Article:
Jim Thies put his name on the Fast Shafts All-Star Invitational ballot with his $1,000 IMCA Modified feature win at Park Jefferson Speedway’s Memorial Clash. (Photo by Jim Steffens) Stock Cars – 1. Jesse Sobbing; 2. Justin Luinenburg; 3. Austin Brauner; 4. Dan Mackenthun; 5. Marty Steinbach; 6. Glen Jones; 7. Curt Vanbeek; 8. Austin Jahnz; 9. Tony Ritterbush; 10. Jason Fisher; 11. Paul Wenzlaff; 12. Trevor Holm; 13. Ryan Harris; 14. Todd Gereau; 15. Brenton Palmer; 16. Andrea McCain; 17. Kyren Porter; 18. Tom Schumann; 19. Cade Richards; 20. Greg Taylor; 21. Travis Barker; 22. Bo Lundquist; 23. Casey Jones; 24. Daniel Eckblad; 25. Mike Nichols; 26. Thomas Ahrndt. They got to cheer for him again Saturday night, as Thies scored his first IMCA Modified feature win of the season. The Memorial Clash checkers paid $1,000 and put the Mapleton, Iowa, hotshoe on the Fast Shafts All-Star Invitational ballot. JEFFERSON, S.D. (May 23) – Fans at Park Jefferson Speedway have been cheering for Jim Thies since he started racing some 27 years ago. Jesse Sobbing rushed out to an early lead and fended off challenges by Justin Luinenburg in winning the IMCA Sunoco Stock Car main. Austin Brauner was third. Modifieds – 1. Jim Thies; 2. Shane DeMey; 3. Chris Mills; 4. Bob Moore; 5. Anthony Roth; 6. Jeff Berens; 7. Ricky Stephan; 8. Jason Schneiders; 9. Devon Schlumbohm; 10. Sean Barragan; 11. Chad Porter; 12. Shawn Bearce; 13. Jim Cole; 14. Andy Eickhoff; 15. Matt Bonine; 16. Josh Rogotzke; 17. Jim Mathieson; 18. Jason Hickingbottom; 19. Travis Hatcher. The victory, his career 32nd in the class, came in Thies’ sixth start close to home after starting the season in Texas. After chalking up a single-season best six wins last year, he won on Saturday aboard a new Razor and ahead of DeMey, Mills, Bob Moore and Anthony Ross. Feature Results “It’s nice when you can still get it done when you’re this old,” said Thies, who held off Shane DeMey and Chris Mills following a late restart in the flag-to-flag run. “It’s always fun to win.” And Spring Nationals winner Malik Sampson returned to collect bookend hardware, besting Kevin Bruck and Brandon Nielsen in the IMCA Sunoco Hobby Stock feature. Hobby Stocks – 1. Malik Sampson; 2. Kevin Bruck; 3. Brandon Nielsen; 4. Matt Olson; 5. Gavin Gilbertson; 6. Corey Gronewold; 7. Andrew Harris; 8. Wes Jahnz; 9. Blake Luinenburg; 10. Cory Probst; 11. Jeremy Ziemke; 12. Carl Monroe; 13. Jamie Bruce; 14. Tanner Dowty; 15. Keegan Sampson; 16. Andy Hoffman; 17. Scott Porter; 18. Craig Clift; 19. Troy Dowty; 20. David Bates; 21. Jordan Robinson; 22. Lowell Janssen; 23. Charles Bartels; 24. Ryan Gilland.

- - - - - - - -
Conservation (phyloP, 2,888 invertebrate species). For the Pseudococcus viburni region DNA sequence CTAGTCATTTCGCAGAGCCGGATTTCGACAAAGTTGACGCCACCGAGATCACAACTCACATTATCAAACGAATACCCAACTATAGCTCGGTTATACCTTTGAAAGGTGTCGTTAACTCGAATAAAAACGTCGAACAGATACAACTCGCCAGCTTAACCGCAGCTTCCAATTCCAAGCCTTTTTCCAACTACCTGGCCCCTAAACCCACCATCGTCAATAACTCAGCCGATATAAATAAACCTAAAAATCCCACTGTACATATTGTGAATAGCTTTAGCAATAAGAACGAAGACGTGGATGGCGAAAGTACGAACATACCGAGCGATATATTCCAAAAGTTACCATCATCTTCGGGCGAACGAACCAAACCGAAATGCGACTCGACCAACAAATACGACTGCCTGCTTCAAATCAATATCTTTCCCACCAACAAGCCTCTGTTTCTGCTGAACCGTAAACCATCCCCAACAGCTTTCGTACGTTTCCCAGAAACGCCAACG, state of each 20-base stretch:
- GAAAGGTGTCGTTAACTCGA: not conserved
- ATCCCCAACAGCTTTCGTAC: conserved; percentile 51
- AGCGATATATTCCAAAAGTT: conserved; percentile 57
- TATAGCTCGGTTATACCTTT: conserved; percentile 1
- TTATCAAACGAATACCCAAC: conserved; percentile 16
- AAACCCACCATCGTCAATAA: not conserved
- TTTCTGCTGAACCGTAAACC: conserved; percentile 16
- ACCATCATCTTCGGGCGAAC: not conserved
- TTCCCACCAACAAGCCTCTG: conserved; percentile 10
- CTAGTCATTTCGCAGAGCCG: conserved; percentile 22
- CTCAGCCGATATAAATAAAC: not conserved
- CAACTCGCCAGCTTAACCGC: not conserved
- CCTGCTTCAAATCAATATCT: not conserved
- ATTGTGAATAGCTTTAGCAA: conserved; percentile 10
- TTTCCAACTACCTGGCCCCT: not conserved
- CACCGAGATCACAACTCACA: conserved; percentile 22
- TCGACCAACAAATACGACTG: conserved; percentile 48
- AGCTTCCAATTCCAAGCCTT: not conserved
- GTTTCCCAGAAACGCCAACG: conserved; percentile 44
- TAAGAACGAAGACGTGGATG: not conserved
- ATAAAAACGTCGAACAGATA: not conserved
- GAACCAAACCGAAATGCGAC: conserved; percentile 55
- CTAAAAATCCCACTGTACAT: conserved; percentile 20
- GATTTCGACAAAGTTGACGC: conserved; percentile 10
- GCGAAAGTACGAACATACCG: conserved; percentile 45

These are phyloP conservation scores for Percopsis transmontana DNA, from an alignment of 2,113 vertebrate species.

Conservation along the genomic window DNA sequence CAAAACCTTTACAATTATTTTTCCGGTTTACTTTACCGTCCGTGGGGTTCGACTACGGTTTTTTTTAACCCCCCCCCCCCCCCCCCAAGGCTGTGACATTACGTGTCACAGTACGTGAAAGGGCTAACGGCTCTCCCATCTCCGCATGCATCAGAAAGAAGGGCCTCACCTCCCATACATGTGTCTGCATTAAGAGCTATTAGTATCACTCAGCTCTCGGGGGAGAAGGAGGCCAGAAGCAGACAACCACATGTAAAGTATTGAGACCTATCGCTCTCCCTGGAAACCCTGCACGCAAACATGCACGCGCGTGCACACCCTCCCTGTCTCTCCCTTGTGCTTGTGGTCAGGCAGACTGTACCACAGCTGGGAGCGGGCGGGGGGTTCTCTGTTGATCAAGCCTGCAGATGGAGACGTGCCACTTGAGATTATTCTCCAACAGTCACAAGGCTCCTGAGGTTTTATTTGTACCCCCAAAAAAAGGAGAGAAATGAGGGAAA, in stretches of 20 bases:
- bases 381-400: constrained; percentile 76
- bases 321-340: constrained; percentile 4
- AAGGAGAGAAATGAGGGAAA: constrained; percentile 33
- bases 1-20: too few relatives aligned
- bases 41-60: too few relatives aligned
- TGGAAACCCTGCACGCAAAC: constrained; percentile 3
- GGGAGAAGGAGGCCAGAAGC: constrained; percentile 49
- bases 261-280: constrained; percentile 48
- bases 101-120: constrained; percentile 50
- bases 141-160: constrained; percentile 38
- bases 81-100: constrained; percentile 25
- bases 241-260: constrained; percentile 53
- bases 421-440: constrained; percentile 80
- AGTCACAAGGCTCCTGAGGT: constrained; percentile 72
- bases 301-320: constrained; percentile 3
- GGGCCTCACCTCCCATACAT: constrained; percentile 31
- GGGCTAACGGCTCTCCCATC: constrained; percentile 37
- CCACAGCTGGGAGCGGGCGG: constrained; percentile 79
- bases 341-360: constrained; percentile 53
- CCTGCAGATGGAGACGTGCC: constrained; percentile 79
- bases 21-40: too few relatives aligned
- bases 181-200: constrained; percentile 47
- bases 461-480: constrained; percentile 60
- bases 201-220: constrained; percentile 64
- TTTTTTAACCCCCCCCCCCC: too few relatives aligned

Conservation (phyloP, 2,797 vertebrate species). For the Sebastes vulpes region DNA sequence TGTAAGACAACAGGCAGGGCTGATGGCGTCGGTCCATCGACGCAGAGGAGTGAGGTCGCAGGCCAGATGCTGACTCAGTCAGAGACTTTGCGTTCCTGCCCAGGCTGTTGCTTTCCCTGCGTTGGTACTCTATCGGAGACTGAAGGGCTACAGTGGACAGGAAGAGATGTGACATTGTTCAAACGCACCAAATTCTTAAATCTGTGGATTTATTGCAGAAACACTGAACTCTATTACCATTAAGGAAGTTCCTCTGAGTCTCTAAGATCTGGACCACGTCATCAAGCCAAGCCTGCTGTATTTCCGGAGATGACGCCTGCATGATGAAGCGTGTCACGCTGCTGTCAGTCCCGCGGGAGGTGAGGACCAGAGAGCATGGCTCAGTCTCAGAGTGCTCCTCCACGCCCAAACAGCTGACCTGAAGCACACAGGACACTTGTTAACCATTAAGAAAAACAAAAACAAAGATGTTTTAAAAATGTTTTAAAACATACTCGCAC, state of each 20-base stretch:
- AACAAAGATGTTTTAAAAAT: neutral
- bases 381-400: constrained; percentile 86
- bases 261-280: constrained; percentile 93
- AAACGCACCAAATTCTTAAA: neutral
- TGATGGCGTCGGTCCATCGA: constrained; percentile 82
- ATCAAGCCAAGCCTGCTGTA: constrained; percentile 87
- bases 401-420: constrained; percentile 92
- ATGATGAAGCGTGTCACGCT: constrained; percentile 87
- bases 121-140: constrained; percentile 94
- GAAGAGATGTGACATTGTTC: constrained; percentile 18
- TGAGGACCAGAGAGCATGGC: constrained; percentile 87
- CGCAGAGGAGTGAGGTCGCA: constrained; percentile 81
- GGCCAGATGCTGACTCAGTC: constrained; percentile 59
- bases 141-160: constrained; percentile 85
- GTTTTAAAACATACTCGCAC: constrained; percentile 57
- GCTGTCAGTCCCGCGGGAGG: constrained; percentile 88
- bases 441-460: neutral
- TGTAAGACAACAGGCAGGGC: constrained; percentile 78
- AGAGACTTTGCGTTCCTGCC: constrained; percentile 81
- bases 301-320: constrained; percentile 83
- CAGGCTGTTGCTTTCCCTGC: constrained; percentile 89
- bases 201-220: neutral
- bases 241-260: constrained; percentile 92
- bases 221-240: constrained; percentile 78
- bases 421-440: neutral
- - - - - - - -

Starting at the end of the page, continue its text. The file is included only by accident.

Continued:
Zimbabwe got off to a shaky start and lost opener Raza (10) early on before Taylor joined Hamilton Masakadza at the crease and they began to put some runs on the board. But Masakadza (21) lost his wicket and then Williams (16) followed him – leaving his side on 78 for three. Taylor, who was now joined by Vusi Sibanda, then started to pile the runs on and hit two fours and two sixes before Sibanda (16) fell first victim to Dockrell’s bowling as he was caught by Sorensen. Taylor hit three fours in the next over before losing his wicket in the following one, as Joyce caught him to his right at deep extra cover for Dockrell’s second wicket. That left Elton Chigumbura (22 not out) and Timycen Maruma (13no) to see out their innings. The Irish announced their arrival on the world stage with a March 17 victory over Pakistan seven years ago and had spoken of repeating the feat against more established opponents again. After being set 164 for victory, they looked like they would reach their total comfortably with man of the match Paul Stirling hitting 60 off 34 balls. Ireland won a dramatic World Twenty20 clash against Zimbabwe with a bye off the final ball as they got their campaign off to a victorious start on St Patrick’s Day. But after losing two wickets in the final over, Ireland’s luck was almost running out before Alex Cusack ran on a bye on the last ball and Zimbabwe skipper Brendan Taylor failed to hit the stumps, with Stuart Thompson colliding with a Zimbabwe fielder as the Irish claimed a three-wicket win in the Group B clash in Sylhet. Ireland got off to a flying start with William Porterfield and fellow opener Stirling putting on 80 for the first wicket before captain Porterfield (31) was out as Sean Williams made the breakthrough for Zimbabwe. Stirling continued to impress and was joined at the crease by Ed Joyce but was then caught by Sikandar Raza off Tendai Chatara’s bowling after Ireland reached their ton, to leave them 100 for two midway through their innings. Andrew Poynter joined Joyce out in the middle and managed 23 runs off 15 balls before Tinashe Panyangara took his first wicket and next up was Gary Wilson, who was out for a duck leaving Ireland 129 for four after their wobble. In the 18th over, Kevin O’Brien (17) hit two fours and a six before losing his wicket. Panyangara claimed his final victim in the final over as he bowled Joyce two balls before Max Sorensen was run out for a duck, but the Irish hung on for the win off the last ball. Panyangara finished with figures of four for 37. Earlier, Taylor scored an impressive 59 off 46 balls to help mount a respectable total of 163 for five after Porterfield won the toss and put Zimbabwe in to bat, with George Dockrell taking two for 18. Press Association